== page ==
It is very easy to spot the differences in the two schematics. Electronically, both function in exactly the same way, but the hardened circuit contains (7) additional inexpensive components. Whether actually needed or not, the addition of these components is a good practice and could potentially prevent much grief … and perhaps even protect your job.
Why are ICs sensitive to EMP?
Note that both analog and digital ICs are sensitive to EMP. This happens when the noise voltage on input(s) or output(s) exceed the power supply rails (>Vcc in the positive polarity and/or
One curious observation that tends to defy logic is that outputs are generally more sensitive than inputs –as a result, output noise decoupling must not be neglected.
Another important observation is that in multiple section ICs, noise often affects adjacent sections rather than the one actually connected to the outside world.
Why capacitors alone do not work
Many mistakenly think that simply adding capacitors between critical points and common should fix the EMP problem. All it does is to alter the resonant frequency of the external circuit wiring. While it tends to make the targeted point a voltage node, the resonance has not been attenuated in any way.
Op amp stability –the series 47W resistor
Adding a capacitor from the output of an op amp to common often causes instability (oscillation). A series 47W adds stability in most applications.
Slew rate limiting in op amps
The presence of EMP type noise can actually cause the output of an op amp to well exceed its slew rate –I have observed sub-microsecond transitions on an oscilloscope. While decoupling an output via an R-C (Resistor–Capacitor) network generally attenuates the noise, the capacitor itself plays an important role in correcting the problem by limiting the slew rate. The op amp current limit feature limits the output slew rate by limiting the charge rate of the capacitor. The result is that the output cannot exceed the slew rate in the presence of noise. By obtaining the output current limit from the spec sheet and using the relationship I*T = C*V, the capacitor value may be selected to slightly exceed the op amp slew rate –this will provide best stability.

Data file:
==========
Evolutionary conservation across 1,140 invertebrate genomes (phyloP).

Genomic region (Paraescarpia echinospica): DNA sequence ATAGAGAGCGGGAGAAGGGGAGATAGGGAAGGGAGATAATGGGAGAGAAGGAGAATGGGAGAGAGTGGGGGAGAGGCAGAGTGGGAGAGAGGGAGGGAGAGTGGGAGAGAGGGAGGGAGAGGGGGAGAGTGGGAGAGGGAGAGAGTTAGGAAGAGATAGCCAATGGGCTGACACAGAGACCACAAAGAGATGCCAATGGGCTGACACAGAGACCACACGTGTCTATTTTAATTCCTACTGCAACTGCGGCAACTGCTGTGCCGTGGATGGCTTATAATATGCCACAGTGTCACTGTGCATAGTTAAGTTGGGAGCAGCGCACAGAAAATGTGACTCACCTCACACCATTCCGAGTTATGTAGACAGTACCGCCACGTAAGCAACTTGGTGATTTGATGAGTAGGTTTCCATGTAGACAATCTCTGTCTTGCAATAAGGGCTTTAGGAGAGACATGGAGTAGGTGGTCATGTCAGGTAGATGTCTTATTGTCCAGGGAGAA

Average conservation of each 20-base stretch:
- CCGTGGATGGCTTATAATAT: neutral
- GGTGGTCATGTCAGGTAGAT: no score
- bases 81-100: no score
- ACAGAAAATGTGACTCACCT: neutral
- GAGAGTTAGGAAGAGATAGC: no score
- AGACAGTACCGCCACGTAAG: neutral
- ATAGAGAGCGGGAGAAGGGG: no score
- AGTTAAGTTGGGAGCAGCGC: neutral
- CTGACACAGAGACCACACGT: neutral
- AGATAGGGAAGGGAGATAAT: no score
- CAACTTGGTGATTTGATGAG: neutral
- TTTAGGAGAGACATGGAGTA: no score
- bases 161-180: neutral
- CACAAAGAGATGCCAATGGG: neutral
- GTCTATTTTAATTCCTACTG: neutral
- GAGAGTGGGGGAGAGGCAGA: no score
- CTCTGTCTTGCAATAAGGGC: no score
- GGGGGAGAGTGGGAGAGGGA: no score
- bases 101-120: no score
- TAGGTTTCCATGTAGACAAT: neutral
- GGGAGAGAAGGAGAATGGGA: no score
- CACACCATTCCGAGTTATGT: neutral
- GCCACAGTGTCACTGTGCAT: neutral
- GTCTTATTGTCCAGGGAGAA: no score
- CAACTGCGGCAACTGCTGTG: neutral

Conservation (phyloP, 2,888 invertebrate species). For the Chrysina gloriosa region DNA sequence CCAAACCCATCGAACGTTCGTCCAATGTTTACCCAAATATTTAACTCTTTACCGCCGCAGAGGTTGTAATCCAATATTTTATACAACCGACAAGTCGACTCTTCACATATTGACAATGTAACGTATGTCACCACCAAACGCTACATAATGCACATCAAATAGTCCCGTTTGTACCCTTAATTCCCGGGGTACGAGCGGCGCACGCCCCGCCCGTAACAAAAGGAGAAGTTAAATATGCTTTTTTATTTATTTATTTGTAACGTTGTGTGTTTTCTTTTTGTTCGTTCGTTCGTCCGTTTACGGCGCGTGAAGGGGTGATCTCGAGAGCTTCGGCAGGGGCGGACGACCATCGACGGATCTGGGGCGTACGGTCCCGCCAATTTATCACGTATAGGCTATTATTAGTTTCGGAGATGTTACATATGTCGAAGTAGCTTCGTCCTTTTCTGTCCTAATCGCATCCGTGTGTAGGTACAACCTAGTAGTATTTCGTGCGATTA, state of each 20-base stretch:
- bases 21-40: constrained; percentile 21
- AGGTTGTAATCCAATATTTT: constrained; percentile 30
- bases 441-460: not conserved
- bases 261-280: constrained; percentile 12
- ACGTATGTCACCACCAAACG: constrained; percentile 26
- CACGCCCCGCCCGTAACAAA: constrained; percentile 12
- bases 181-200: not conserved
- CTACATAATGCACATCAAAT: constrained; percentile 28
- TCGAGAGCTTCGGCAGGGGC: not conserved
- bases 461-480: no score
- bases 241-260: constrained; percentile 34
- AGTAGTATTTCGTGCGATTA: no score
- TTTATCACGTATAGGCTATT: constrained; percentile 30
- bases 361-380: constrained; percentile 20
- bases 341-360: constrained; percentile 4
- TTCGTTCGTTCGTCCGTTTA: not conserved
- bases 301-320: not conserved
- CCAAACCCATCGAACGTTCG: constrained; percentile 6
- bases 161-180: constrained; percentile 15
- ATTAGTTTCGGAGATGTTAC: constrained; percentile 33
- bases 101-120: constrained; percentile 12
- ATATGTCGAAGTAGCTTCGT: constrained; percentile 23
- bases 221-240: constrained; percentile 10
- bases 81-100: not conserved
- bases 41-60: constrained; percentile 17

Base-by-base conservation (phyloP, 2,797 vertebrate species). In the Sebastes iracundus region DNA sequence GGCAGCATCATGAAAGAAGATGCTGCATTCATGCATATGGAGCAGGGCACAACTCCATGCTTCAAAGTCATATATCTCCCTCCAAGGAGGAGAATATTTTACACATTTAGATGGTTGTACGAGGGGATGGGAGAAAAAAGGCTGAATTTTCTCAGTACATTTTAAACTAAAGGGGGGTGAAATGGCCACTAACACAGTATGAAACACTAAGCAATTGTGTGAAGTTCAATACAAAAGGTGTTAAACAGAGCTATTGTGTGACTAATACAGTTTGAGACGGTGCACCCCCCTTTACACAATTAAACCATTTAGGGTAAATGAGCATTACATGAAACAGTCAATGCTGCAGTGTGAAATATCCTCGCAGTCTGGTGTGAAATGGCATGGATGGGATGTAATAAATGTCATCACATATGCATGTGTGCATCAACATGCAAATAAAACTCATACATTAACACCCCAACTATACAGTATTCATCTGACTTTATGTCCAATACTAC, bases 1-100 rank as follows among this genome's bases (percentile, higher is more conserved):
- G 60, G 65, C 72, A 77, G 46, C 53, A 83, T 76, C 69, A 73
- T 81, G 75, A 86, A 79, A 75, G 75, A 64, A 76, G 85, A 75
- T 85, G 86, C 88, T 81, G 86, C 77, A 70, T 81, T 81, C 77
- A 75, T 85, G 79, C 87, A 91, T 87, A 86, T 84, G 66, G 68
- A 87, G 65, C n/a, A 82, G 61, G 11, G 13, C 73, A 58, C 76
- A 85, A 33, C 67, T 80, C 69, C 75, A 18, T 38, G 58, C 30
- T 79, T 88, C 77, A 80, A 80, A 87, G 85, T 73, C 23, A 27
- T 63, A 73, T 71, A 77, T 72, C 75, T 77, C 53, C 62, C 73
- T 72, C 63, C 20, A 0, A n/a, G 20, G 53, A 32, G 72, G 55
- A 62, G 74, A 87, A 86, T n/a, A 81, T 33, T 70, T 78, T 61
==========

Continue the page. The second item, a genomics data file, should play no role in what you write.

Input R-C low-pass filter
The input R-C low-pass filter is a no-brainer. Most already understand its importance. The series resistor also provides ESD protection and may be made high in resistance due to the high input impedance of op amps and CMOS logic.
Noise generator for testing
In the lab where I worked, we had an old sewing machine motor that we used for noise testing. Teasing the power plug generated lots of nasty, wide-spectrum noise and circuit boards were subjected to this simple test. While this noise source was completely without specification, circuit boards that passed were considered good –if a circuit board did not pass, nothing was actually proven and it might just work OK in the industrial environment. While crude, this technique is far cheaper than testing via an independent lab, and actually should precede such testing.
Soft ferrite products from DigiKey
Ferrite bead photos
Undocumented words and idoms (for our ESL friends)
no-brainer –idiom –no brains required for this task